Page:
She is then criticized for being stupid or incompetent in failing to provide adequately with this sum. Social abuse includes delivering verbal abuse in front of other people, such as put-down, jokes, criticisms about the woman's weight, appearance, sexuality, intelligence eat. Controlling behaviors such as following her to work, controlling access to friends, constant phone calls at work or accusations of imagined 'affairs' eat. Isolating a woman by denigrating her friends and family, thus leading her to cut herself off because she fears enraging her husband, locking the women in or out of the house, cutting off the telephone, never letting her use the car eat. Social abuse is the constant monitoring and control of a women's activities, outings, and friendships. She may be forced to account herself for her every movement, and my be denied the right to leave the home and see her friends.
The result for the abused woman can be public humiliation and isolation from friends and other members of her family. The Cycle Of Violence PHASE 1: TENSION BUILDING Poor communication / series of minor incidents / decreased control Compliant / good behavior / experiences/ increased tension / minimizes problems / increases threats / denies anger / takes more control / withdraws/ controls more / tension intolerable PHASE 2: ACUTE BATTERING Increased stress and injury / loss of control Unpredictable, claims loss of control / is helpless, feels trapped / highly abusive / traumatized PHASE 3: KINDNESS AND LOVING BEHAVIOR Tension drops / Renewed love / Increased Tension Often apologetic, attentive / mixed feelings / is manipulative / feels guilty and responsible / promises changes / considers reconciliation After the abuser has gone through all of the phases, it starts over again with phase one and continues until the victim either gets help or is killed. TEEN DATING VIOLENCE FACTS & MYTHS Myth: It can't happen to me Fact: More than 1 in 10 teenagers experience physical violence in their relationships Myth: Jealousy and possessiveness are a sign of true love Fact: Jealousy and possessiveness are a sign that the person sees you as a possession. It is the most common early warning sign of abuse. Myth: Teen dating violence isn't really that serious.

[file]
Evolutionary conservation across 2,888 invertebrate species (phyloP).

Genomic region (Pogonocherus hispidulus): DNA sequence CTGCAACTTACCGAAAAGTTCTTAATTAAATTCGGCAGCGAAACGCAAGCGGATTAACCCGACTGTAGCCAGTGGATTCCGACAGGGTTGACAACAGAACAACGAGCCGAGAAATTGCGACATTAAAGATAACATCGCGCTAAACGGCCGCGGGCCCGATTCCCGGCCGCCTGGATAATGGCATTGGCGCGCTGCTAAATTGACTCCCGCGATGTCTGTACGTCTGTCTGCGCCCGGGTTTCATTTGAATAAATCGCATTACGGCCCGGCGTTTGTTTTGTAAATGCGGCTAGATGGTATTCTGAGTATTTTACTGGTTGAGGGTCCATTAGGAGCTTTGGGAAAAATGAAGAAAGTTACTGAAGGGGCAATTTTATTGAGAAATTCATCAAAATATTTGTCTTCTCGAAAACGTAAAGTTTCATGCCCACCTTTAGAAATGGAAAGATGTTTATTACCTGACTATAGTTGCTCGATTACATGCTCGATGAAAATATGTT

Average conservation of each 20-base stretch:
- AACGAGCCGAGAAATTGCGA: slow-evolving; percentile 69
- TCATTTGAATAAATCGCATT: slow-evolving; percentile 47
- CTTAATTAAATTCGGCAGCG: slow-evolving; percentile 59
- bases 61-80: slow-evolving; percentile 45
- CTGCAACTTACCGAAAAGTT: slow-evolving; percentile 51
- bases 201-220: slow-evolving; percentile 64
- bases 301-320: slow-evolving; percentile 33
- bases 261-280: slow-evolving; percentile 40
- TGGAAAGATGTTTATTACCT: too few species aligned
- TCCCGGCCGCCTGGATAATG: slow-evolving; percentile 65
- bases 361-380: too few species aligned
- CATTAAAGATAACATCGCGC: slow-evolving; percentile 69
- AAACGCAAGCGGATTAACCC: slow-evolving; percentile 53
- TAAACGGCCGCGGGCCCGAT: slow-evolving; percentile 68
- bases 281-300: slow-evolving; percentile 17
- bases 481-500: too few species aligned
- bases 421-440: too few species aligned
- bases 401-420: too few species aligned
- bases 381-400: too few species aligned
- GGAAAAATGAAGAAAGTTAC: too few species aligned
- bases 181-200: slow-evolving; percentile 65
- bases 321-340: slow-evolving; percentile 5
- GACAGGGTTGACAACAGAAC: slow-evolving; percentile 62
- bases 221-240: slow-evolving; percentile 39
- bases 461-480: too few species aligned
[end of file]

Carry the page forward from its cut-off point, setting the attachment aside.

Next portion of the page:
Fact: Thirty percent of all women who are murdered in this country are killed by their husband or boyfriend. According to a Massachusetts study, that same high percentage applied to teen woman, aged 15-19, as well. Also, 60% of all rapes reported to rape crisis centers are committed by acquaintances, and the majority of victims are aged 16-24. Myth: Men are battered by women just as often as women are battered by men.
Fact: The U.S. Bureau of Justice Statistics reports that 95% of the reported incidents of assaults in relationships are committed by males. Myth: Alcohol causes a man to batter Fact: Many men who batter do not drink heavily, and many alcoholics do not beat their partners. Further, batterers who do drink don't necessarily give up battering when they give up drinking. While they are drunk, the alcohol acts as their excuse. Myth: Victims bring on the abuse themselves. They ask for it Fact: Perpetrators believe they have the right to use abuse to control their partner, and they see the victim as less than equal to themselves.
The victim has no control over the abuser. Myth: If a person stays in an abusive relationship, it must not really be that bad. Fact: People stay in abusive relationships for a number of reasons: fear, economic dependence, confusion, loss of self-confidence, not recognizing that what's happening is abusive, belief that the abuser needs their help or will change. Myth: Most batterers are bums or crazy people. Fact: Batterers are found in all classes and types of people: rich, poor, professional, unemployed, black, white, urban, and rural.